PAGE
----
Tuesday, August 13, 2013

KISS Rocks And Opener, Leogun, Surprises

  www.hamptonroads.com | By Patty Jenkins | Photo: Bill Tiernan

Kiss Army marched into nTelos Wireless Pavilion in Portsmouth last night with nearly every spot of the 6,500-seat amphitheater filled. It was a family affair; as men, women and children wore the signature markings of their onstage heroes.

The night of theatrics, which could be dubbed the Gene Simmons and Paul Stanley show, did not seem to disappoint the legion of fans that took in the light show featuring an enormous spider-like mechanical metal structure and loud explosives from pyrotechnics that had the warmth of the heat hitting them in their faces.

As in the past when Kiss has visited Hampton Roads, Simmons gets his fans going with stage stunts that include being pulled up into the rafters, spitting out fake blood with the extension of his tongue while showcasing his bass solo.

“Want me to come out to you?” Stanley entices his fans as a pulley takes him across the audience onto a round metal mini stage set up for his guitar spotlight moment performing “Love Gun.”

In the end it’s these antics and the classic hits that have made Kiss a household name in rock music.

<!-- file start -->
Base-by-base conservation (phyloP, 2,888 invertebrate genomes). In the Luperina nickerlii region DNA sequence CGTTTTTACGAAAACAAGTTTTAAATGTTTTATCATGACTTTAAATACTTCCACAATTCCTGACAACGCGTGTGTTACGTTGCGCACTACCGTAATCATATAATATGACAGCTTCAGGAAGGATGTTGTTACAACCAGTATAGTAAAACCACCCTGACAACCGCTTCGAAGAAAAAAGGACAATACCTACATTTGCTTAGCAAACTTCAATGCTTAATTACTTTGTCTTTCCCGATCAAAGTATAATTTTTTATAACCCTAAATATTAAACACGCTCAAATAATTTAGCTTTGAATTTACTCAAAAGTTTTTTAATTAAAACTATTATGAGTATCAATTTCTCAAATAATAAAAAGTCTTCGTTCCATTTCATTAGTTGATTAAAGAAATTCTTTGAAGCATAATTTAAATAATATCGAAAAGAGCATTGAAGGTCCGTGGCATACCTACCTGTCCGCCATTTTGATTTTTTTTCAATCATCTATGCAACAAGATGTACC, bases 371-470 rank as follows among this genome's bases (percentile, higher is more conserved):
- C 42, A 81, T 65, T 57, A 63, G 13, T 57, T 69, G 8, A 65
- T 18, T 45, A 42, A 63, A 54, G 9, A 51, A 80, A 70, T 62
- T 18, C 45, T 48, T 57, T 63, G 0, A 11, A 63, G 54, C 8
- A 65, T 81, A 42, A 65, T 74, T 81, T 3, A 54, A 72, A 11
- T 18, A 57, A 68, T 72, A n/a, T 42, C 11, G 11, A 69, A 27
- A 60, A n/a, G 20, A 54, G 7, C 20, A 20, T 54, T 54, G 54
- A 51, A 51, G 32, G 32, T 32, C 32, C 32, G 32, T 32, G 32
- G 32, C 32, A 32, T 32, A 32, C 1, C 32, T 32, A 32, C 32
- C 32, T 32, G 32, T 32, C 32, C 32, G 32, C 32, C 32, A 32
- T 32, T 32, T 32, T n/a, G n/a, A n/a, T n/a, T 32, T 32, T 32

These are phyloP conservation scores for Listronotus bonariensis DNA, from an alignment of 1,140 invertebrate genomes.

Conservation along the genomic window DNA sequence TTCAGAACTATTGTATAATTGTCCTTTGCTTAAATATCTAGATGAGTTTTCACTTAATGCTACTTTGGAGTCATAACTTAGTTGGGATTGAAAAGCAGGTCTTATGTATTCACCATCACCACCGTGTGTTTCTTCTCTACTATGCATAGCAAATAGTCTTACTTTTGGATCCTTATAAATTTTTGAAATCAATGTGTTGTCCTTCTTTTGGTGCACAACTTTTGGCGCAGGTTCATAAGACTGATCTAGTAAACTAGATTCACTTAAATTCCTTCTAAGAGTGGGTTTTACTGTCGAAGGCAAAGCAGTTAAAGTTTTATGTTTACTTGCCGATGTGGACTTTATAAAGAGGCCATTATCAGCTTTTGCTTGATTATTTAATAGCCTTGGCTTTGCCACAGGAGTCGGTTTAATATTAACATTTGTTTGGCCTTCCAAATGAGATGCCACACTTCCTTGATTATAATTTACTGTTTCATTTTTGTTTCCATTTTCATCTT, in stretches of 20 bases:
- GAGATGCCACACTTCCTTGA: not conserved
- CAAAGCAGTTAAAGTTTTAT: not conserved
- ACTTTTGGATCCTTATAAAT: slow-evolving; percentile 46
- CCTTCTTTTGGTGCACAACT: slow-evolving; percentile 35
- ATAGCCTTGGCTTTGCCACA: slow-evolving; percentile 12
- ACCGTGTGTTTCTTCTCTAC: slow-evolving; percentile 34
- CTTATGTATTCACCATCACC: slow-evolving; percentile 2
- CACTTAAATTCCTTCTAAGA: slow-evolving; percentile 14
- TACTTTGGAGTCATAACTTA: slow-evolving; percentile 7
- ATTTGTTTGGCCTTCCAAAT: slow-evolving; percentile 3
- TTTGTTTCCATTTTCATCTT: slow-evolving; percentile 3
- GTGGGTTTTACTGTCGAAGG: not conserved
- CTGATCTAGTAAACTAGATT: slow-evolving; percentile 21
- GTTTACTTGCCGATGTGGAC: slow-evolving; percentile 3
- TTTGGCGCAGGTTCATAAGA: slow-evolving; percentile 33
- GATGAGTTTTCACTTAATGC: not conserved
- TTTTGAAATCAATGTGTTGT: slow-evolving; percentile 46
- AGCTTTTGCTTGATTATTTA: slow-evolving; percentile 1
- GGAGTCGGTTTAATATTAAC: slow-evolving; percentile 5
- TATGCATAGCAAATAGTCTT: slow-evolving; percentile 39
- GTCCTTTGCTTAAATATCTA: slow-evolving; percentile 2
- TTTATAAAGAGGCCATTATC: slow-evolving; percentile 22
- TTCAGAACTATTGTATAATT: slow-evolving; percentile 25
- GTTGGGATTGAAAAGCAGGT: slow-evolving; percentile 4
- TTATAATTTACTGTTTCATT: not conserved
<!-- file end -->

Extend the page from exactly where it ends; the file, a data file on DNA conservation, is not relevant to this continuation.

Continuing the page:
Kiss stayed tried and true to format, but left the surprise with opening act Leogun.

The London-based trio featuring frontman and guitarist Tommy Smith, bassist Matt Johnson and drummer Mike Lloyd were welcomed by the Kiss Army.

Smith and company took to the stage with a 30-minute six-song set list that included tunes from their debut album, “By the Reins.”

Opening with “Let’s Be Friends,” Smith then played up to the loyalty of the Kiss Army and got them shouting by mentioning their costumed-clad heroes.

After that, Leogun was on its own.

With more than half the seats filled for an opening band, Leogun gained control of the stage as audience members moved to the beat of this “new generation of rock ‘n’ roll” music and seemed fixated on what was happening in front of them.

After each song, the interaction grew with positive response.

Smith’s guitar riff in “Piggy in the Middle” received its expected response, but it was the seven-minute jam with powerful live performance vocal on the title track that got the band its appreciation from the Kiss Army as members stood, clapped and shouted.

“The first time I heard their music, I got goose bumps on my arm,” said Jimmy Hopkins, 53, of Detroit. The Kiss fan said he’s seen Kiss many times, but it’s Leogun he wants to hear and see more of these days.

The sentiment may have been felt by many that stood in line to meet, greet and snap photos with the London trio.

Smith had to offer up assurance to the many new Leogun admirers surrounding him that were not sure rather to stay or go when they heard music coming from the stage - “They’re just teasing you,” he said.